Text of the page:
Vice President Yemi Osinbajo (SAN) has appealed to Nigerian leaders to help douse the prevailing ethnic and religious tensions in the country.
He said this can be achieved when such leaders willingly make sacrifices even at the risk of their popularity.
Osinbajo stated this yesterday when he received a delegation from the Muslim Public Affairs Centre (MPAC) led by its executive chairman, Mr Disu Kamor, at the presidential villa, Abuja.
MPAC is a non-governmental organisation dedicated to the promotion of peace building and interfaith cohesion, among other objectives.
The vice president, in a statement issued by his spokesman, Laolu Akande, said, “There is a need to understand first of all, that there is no way that we can deal with the tensions between the faiths and ethnicities in Nigeria today unless those in leadership are prepared to make some important sacrifices.
“Those sacrifices are even in what you say, how you say it, and then sacrifices also in the acknowledgment of whatever people are saying and the willingness to accept.
“It is very important that we don’t diminish the importance of language and respectful non-violent communication so that we are able to keep our discussions at a level that ensures that we don’t degenerate too quickly to violence,” he said.
Citing the examples of the sacrifices made by the late South African leader, Nelson Mandela and Imam Abubakar Abdullahi of Barkin Ladi in Plateau State, the VP said, “We can all talk nicely and say the right things but unless people are prepared to make some concessions which may cost them popularity within their own group, we cannot move forward.”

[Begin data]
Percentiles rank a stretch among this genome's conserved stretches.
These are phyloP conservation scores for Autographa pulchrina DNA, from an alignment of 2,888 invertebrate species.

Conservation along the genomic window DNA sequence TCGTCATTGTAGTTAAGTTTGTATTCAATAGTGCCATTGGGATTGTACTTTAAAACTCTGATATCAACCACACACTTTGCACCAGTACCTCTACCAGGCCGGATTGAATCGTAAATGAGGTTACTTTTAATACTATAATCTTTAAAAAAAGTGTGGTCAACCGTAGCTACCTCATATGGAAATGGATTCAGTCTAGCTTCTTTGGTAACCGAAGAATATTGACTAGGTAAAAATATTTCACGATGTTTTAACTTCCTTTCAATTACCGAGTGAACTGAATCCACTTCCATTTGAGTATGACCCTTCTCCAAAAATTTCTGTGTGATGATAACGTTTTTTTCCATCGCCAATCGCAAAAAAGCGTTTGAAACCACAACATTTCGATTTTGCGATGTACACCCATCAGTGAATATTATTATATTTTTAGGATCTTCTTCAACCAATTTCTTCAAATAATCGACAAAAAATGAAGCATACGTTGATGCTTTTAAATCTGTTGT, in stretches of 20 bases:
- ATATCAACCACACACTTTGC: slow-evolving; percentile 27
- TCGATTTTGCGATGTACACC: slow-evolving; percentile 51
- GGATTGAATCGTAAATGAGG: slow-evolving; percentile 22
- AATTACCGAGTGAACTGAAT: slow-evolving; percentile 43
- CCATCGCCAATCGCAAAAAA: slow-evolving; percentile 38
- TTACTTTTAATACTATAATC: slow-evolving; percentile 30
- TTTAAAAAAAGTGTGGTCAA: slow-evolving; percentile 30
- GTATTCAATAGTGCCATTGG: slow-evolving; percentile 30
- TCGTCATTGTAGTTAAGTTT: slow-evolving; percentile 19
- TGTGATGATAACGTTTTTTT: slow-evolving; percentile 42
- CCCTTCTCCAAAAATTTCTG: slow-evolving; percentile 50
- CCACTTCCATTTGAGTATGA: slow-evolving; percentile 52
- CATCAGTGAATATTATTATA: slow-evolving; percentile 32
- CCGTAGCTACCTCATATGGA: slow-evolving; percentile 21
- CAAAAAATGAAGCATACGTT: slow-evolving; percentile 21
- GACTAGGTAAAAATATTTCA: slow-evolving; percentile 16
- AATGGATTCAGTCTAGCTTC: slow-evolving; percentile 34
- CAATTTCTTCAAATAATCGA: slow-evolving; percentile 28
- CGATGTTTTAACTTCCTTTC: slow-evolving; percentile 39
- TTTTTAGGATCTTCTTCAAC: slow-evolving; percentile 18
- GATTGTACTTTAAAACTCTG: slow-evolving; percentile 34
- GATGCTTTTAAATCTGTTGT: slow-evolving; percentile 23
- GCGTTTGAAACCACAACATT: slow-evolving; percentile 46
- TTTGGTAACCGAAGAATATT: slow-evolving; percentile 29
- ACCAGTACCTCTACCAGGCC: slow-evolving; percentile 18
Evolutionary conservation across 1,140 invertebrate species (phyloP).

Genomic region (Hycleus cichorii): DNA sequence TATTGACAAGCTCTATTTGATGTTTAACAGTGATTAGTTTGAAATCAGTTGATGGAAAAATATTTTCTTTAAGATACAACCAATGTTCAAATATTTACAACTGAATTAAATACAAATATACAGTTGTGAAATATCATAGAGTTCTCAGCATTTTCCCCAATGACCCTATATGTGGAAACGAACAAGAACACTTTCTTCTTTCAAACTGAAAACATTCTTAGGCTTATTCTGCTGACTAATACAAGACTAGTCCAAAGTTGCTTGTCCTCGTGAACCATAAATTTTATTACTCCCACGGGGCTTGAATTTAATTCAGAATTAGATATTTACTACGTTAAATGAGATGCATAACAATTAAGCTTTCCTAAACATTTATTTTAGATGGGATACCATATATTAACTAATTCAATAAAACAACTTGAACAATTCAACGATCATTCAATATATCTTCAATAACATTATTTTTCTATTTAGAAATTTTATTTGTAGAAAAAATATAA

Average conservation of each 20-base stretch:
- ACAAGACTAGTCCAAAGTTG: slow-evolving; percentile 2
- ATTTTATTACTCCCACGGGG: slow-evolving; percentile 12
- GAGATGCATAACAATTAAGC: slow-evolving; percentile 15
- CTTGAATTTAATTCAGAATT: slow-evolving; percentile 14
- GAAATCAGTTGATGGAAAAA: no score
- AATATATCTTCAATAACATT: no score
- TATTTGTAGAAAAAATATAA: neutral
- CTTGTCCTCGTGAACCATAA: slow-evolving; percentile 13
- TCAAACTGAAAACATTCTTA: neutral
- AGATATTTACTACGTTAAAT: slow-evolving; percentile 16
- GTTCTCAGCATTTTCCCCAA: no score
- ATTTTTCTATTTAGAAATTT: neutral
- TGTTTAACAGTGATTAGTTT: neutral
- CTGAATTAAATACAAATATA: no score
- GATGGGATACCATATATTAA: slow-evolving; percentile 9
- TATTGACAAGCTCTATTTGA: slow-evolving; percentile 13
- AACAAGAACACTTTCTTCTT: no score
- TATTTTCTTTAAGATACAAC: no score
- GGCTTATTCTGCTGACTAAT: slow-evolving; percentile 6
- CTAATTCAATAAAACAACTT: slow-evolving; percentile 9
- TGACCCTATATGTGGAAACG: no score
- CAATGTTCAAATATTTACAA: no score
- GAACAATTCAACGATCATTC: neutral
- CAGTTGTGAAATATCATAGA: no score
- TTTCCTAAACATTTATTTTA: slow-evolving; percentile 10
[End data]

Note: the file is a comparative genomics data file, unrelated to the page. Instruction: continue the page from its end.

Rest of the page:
“Nelson Mandela, who had spent such a long time in jail under apartheid before he became president still pushed for a South Africa where even his tormentors got equal treatment like his fellow black South Africans. In Nigeria more recently, Imam Abubakar Abdullahi in 2018, put his life on the line to save the lives of over 200 Christians who took refuge in his mosque when some gunmen attacked the village of Nghar Yelwa in Barkin Ladi, Plateau State and sought to kill the Christians.
“These are stories of people who are not only political or religious leaders but just ordinary people, doing the right thing. Unless we are prepared to not just talk about it but to make an open display, first of all, of those who are doing the right things, but more importantly, challenging our leaders to say the right things and to be prepared to risk some popularity in order to do so, then we will just be wasting a lot of time,” Osinbajo submitted.
Earlier in his presentation, Kamor said MPAC had been involved in programmes and activities aimed at promoting cohesion among people of different faiths over the past decade.